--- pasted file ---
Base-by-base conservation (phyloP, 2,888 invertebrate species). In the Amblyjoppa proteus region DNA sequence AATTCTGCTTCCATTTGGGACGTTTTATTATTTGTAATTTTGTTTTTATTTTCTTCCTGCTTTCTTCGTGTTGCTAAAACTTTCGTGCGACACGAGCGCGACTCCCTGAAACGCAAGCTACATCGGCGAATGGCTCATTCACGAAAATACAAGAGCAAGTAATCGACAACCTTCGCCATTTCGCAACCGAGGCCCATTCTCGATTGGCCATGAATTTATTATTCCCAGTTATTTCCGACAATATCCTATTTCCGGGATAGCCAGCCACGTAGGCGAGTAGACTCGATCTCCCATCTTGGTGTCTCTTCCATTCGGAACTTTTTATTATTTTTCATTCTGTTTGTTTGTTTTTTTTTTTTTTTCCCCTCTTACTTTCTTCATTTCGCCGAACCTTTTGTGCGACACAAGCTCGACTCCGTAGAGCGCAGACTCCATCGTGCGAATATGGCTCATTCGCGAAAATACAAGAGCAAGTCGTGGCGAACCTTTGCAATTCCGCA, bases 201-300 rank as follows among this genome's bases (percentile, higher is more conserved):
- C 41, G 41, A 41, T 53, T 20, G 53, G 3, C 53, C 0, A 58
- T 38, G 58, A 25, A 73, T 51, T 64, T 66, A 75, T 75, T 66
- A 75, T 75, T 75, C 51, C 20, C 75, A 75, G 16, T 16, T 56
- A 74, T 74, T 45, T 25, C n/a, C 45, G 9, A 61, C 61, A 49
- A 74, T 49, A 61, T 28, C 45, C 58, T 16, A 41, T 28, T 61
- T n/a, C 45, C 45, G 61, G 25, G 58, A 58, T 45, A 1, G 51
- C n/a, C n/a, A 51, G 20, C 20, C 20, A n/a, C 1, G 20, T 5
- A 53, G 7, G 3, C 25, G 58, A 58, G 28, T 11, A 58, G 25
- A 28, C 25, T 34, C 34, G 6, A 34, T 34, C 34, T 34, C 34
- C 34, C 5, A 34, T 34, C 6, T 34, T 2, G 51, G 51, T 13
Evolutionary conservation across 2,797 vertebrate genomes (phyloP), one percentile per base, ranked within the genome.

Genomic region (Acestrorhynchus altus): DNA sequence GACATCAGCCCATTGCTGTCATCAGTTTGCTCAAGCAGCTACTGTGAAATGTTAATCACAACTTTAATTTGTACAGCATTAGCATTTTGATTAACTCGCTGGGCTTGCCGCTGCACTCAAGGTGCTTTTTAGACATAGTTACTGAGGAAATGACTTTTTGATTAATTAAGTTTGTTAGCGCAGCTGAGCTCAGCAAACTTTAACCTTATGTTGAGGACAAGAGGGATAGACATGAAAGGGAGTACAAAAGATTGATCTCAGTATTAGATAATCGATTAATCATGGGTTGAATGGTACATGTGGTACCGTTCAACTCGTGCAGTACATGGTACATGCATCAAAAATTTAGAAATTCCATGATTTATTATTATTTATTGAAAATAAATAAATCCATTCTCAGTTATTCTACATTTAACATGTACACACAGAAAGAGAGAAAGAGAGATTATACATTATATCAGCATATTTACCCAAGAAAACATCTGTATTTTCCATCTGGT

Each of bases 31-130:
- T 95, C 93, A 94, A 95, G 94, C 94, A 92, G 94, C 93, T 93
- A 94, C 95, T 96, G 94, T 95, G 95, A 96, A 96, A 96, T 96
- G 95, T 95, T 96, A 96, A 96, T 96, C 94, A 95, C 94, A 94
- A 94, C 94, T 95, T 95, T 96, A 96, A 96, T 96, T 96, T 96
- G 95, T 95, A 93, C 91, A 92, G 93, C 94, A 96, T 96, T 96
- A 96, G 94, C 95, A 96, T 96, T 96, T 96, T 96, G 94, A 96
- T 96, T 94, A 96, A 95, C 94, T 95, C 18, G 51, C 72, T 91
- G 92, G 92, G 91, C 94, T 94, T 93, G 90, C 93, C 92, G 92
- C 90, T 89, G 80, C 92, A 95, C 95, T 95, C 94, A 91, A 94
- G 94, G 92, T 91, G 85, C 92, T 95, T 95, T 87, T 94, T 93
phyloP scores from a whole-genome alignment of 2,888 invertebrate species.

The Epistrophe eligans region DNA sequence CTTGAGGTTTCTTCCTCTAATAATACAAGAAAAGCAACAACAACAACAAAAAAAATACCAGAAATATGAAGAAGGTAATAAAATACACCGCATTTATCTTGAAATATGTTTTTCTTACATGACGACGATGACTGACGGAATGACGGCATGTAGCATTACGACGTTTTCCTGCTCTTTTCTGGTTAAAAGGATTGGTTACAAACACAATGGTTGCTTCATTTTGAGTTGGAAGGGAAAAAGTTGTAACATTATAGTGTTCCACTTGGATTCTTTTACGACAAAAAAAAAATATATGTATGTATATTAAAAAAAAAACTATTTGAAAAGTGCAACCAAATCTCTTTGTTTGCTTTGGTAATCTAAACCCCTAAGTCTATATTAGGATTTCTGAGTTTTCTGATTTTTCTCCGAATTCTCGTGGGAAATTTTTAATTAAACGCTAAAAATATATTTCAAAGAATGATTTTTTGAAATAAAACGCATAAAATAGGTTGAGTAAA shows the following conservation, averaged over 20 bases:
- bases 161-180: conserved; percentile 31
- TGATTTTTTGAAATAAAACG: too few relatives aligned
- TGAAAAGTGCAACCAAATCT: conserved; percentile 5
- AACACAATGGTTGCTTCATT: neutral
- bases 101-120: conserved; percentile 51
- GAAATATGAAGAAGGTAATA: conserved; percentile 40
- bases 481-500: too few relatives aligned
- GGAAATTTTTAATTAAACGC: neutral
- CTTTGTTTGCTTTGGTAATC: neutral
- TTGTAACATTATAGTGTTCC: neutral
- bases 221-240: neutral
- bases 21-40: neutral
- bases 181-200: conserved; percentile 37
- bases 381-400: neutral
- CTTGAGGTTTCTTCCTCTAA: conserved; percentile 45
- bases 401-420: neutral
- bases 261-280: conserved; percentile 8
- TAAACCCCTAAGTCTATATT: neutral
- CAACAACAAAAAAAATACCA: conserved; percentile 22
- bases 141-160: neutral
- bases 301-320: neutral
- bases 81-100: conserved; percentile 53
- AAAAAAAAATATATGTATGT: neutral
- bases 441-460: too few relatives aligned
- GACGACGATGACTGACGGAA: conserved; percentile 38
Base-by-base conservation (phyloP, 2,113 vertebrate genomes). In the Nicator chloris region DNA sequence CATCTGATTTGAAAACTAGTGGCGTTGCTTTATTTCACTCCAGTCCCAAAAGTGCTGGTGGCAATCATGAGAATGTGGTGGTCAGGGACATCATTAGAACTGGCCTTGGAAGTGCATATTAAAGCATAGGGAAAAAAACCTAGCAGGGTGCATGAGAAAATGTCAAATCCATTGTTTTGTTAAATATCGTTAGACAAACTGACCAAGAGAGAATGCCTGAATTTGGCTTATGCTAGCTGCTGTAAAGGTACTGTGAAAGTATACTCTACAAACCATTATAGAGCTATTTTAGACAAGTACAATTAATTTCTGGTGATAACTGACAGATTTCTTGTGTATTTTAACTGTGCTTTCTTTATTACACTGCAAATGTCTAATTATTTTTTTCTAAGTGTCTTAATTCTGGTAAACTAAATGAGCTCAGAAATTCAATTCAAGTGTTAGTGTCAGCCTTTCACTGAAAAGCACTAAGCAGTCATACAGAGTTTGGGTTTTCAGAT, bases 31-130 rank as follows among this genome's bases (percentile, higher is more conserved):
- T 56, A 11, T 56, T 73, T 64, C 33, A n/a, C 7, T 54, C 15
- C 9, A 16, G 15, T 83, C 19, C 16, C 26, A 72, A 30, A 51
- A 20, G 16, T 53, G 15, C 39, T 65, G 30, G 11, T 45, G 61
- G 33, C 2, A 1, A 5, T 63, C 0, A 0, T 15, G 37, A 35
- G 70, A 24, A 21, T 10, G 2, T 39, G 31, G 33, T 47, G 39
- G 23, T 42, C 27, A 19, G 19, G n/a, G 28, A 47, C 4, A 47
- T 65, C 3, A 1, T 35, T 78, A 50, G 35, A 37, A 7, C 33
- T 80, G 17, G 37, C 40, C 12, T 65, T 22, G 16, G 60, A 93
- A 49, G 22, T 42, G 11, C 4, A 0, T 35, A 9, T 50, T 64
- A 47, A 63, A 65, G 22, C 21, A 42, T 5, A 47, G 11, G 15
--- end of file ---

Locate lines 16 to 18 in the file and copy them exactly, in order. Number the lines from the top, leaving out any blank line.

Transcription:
- A 94, C 95, T 96, G 94, T 95, G 95, A 96, A 96, A 96, T 96
- G 95, T 95, T 96, A 96, A 96, T 96, C 94, A 95, C 94, A 94
- A 94, C 94, T 95, T 95, T 96, A 96, A 96, T 96, T 96, T 96